In a sign of consolidation in the auction sector, the London-based firm Bonhams has acquired the leading Nordic company Bukowskis.
The Swedish firm, founded in 1870, is headquartered in Stockholm and has salerooms in the Swedish capital and in Helsinki, with offices in three other Nordic cities. It has nine specialist departments and a staff of 100, led by chief executive Louise Aren; inevitably its particular strength is in Scandinavian artists, with its top sale in 2021 being an Anders Zorn for £2.9m (with fees).
The financial terms of the acquisition were not revealed, but Bukowskis’ turnover was $21.7m in 2021. Bonhams, with a total staff of 850 worldwide, is set to reveal its own turnover at the end of this month for the first time. The Art Newspaper understands this is in the region of $800m (about £600m) for 2021. Bonhams was acquired by the private equity firm Epiris in 2018 for an undisclosed sum and until now has never officially revealed turnover, which as a private firm it is not obliged to do. Neither company reveal profits.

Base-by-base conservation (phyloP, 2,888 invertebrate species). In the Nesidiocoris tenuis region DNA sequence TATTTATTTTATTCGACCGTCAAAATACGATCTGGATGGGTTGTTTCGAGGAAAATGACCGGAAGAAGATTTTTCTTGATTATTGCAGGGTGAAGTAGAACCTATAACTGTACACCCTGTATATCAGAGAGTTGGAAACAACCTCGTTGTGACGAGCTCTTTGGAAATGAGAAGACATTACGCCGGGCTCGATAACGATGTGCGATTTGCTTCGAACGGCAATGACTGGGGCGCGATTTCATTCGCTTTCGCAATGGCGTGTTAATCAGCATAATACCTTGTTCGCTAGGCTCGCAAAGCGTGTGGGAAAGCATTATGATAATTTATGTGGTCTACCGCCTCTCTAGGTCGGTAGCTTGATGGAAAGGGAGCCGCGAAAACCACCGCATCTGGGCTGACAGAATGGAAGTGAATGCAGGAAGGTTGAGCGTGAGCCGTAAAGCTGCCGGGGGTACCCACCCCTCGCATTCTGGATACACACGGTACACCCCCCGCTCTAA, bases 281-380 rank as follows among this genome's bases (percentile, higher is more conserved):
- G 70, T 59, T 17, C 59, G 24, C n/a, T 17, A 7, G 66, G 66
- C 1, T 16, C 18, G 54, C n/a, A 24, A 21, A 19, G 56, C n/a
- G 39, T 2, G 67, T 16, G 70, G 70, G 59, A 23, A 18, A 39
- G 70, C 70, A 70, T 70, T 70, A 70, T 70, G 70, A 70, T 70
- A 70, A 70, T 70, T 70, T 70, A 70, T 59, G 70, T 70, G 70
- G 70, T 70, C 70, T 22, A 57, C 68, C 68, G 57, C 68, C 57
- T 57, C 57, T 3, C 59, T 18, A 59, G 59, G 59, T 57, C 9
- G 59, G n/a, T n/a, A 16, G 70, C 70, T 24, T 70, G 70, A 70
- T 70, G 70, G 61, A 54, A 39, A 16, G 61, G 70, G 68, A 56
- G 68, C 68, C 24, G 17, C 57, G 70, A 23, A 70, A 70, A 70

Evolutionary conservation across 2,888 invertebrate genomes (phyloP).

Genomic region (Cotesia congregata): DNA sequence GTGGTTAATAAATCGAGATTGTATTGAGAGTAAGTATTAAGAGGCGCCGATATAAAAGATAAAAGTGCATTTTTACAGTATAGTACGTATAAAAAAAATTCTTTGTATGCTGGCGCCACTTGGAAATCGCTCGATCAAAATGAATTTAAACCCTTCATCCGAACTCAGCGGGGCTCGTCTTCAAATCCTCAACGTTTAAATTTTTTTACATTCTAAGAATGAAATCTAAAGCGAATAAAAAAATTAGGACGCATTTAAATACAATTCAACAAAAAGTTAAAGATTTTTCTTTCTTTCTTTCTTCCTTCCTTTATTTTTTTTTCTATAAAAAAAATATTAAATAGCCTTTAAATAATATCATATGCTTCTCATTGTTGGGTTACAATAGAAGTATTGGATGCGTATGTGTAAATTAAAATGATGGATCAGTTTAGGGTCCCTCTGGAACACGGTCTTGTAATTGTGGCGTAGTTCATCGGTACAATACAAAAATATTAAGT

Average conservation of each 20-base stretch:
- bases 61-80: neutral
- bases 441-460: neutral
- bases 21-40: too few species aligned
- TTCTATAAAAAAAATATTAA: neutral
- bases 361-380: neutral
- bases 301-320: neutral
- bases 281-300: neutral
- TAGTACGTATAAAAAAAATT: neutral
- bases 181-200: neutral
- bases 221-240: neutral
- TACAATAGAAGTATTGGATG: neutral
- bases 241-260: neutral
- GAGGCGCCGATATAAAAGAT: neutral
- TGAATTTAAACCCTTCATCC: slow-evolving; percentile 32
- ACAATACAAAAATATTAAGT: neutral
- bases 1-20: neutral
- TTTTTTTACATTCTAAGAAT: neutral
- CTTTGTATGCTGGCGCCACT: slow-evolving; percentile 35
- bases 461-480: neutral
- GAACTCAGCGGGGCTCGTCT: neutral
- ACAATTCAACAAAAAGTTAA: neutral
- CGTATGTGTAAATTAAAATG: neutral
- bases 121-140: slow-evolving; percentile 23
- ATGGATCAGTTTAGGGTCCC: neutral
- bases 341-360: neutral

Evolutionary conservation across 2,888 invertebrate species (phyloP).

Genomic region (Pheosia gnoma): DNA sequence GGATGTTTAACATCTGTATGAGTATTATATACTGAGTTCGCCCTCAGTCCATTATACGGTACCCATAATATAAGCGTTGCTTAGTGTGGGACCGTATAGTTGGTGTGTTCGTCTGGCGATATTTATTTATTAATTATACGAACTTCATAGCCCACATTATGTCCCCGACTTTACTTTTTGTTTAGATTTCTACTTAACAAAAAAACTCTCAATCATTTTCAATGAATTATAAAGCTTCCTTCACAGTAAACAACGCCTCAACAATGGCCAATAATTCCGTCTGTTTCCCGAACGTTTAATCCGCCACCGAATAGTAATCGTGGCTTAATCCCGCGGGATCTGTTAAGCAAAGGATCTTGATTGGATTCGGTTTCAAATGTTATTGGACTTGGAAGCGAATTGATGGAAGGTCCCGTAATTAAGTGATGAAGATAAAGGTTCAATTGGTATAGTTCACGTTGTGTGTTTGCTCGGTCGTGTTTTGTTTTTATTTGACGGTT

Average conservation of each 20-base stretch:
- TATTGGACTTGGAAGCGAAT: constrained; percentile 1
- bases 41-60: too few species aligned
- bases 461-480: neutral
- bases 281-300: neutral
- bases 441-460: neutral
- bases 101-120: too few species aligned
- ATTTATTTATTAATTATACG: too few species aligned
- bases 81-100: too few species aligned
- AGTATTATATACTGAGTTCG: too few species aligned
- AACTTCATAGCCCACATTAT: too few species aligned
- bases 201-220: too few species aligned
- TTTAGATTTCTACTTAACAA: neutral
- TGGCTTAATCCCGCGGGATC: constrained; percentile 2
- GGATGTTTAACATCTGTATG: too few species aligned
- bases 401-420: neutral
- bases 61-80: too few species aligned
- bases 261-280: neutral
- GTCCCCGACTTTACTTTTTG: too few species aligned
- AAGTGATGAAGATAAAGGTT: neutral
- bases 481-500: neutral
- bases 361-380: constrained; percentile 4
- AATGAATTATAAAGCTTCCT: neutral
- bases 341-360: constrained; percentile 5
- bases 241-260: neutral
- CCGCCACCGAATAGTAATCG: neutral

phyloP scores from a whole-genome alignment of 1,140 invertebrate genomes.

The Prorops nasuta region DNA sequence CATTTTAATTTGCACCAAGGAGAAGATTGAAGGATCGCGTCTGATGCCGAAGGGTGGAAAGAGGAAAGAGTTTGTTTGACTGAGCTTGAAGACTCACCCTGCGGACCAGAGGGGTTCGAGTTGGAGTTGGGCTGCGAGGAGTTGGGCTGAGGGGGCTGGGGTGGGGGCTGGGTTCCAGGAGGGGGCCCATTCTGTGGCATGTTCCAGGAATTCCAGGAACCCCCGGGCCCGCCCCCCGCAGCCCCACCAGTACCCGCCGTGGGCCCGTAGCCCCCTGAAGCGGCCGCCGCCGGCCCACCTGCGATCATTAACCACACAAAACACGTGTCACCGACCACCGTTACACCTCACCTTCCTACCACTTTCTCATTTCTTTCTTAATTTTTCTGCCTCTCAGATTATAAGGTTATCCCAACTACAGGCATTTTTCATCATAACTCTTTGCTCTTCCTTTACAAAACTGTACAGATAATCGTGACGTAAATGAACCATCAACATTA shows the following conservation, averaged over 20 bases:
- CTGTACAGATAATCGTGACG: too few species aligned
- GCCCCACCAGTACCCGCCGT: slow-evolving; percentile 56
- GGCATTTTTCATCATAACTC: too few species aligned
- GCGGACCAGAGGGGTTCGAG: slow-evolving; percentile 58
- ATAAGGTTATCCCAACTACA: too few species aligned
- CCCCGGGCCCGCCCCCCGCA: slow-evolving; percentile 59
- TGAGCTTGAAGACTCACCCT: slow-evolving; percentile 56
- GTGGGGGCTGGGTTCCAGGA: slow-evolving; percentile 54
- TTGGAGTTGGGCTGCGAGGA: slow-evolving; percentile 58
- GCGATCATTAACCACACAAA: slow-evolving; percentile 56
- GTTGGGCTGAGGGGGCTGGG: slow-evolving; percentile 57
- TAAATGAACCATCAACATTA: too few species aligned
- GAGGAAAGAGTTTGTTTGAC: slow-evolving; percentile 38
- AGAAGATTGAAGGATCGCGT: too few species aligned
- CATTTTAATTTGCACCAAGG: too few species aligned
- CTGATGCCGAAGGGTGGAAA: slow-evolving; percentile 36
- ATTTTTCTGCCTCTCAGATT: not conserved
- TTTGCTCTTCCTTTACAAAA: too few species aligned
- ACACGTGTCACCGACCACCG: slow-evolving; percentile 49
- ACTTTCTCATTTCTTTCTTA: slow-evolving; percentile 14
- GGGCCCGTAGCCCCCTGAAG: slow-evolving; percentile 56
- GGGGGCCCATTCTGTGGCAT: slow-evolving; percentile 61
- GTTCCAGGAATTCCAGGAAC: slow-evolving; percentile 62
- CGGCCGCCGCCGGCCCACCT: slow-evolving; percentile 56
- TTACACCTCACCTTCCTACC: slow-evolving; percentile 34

Bonhams operates eight salerooms in five countries, in Los Angeles and New York, Paris, Hong Kong and Sydney as well as its UK bases in Edinburgh, Knightsbridge and New Bond Street, plus 37 offices around the world. The firm said in a press release: “The acquisition is part of a long-standing strategy to extend Bonhams’ position as a global player.” And, the statement says, the acquisition is just the first in a shopping spree by Bonhams, which could be a push to bolster the company ahead of resale, although the firm declined to comment on this.
Another auction acquisition took place at the end of last year, when the London- and New York-based art advisory firm Gurr Johns bought London-based Forum Auctions, having previously bought the UK auction houses Dreweatts and Bloomsbury in 2017.